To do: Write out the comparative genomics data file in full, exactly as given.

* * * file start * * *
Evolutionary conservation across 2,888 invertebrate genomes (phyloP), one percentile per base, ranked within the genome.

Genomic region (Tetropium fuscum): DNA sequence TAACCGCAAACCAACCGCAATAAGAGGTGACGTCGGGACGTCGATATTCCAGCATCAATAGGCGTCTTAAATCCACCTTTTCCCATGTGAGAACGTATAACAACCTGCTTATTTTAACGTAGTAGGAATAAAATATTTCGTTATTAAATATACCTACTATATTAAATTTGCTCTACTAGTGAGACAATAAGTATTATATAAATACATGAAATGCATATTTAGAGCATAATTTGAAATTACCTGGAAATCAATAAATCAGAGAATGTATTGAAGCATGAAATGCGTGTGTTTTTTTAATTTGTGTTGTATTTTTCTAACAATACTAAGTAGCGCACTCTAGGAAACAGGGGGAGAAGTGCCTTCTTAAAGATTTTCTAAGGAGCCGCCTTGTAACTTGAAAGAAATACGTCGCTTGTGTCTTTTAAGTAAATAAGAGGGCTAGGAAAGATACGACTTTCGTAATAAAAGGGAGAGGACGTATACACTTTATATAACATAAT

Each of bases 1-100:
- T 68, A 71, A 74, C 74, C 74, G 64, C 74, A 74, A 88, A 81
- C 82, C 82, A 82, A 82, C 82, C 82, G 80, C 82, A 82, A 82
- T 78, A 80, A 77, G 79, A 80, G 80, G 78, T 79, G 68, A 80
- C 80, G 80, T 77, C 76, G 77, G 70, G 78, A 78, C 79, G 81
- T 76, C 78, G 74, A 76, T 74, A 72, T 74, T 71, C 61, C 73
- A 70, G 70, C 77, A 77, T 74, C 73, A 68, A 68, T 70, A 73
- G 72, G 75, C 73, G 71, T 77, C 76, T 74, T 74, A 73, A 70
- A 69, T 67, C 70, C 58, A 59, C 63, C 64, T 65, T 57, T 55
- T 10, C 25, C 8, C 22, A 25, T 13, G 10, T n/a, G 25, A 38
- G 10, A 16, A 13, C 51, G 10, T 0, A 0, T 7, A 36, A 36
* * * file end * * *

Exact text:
Evolutionary conservation across 2,888 invertebrate genomes (phyloP), one percentile per base, ranked within the genome.

Genomic region (Tetropium fuscum): DNA sequence TAACCGCAAACCAACCGCAATAAGAGGTGACGTCGGGACGTCGATATTCCAGCATCAATAGGCGTCTTAAATCCACCTTTTCCCATGTGAGAACGTATAACAACCTGCTTATTTTAACGTAGTAGGAATAAAATATTTCGTTATTAAATATACCTACTATATTAAATTTGCTCTACTAGTGAGACAATAAGTATTATATAAATACATGAAATGCATATTTAGAGCATAATTTGAAATTACCTGGAAATCAATAAATCAGAGAATGTATTGAAGCATGAAATGCGTGTGTTTTTTTAATTTGTGTTGTATTTTTCTAACAATACTAAGTAGCGCACTCTAGGAAACAGGGGGAGAAGTGCCTTCTTAAAGATTTTCTAAGGAGCCGCCTTGTAACTTGAAAGAAATACGTCGCTTGTGTCTTTTAAGTAAATAAGAGGGCTAGGAAAGATACGACTTTCGTAATAAAAGGGAGAGGACGTATACACTTTATATAACATAAT

Each of bases 1-100:
- T 68, A 71, A 74, C 74, C 74, G 64, C 74, A 74, A 88, A 81
- C 82, C 82, A 82, A 82, C 82, C 82, G 80, C 82, A 82, A 82
- T 78, A 80, A 77, G 79, A 80, G 80, G 78, T 79, G 68, A 80
- C 80, G 80, T 77, C 76, G 77, G 70, G 78, A 78, C 79, G 81
- T 76, C 78, G 74, A 76, T 74, A 72, T 74, T 71, C 61, C 73
- A 70, G 70, C 77, A 77, T 74, C 73, A 68, A 68, T 70, A 73
- G 72, G 75, C 73, G 71, T 77, C 76, T 74, T 74, A 73, A 70
- A 69, T 67, C 70, C 58, A 59, C 63, C 64, T 65, T 57, T 55
- T 10, C 25, C 8, C 22, A 25, T 13, G 10, T n/a, G 25, A 38
- G 10, A 16, A 13, C 51, G 10, T 0, A 0, T 7, A 36, A 36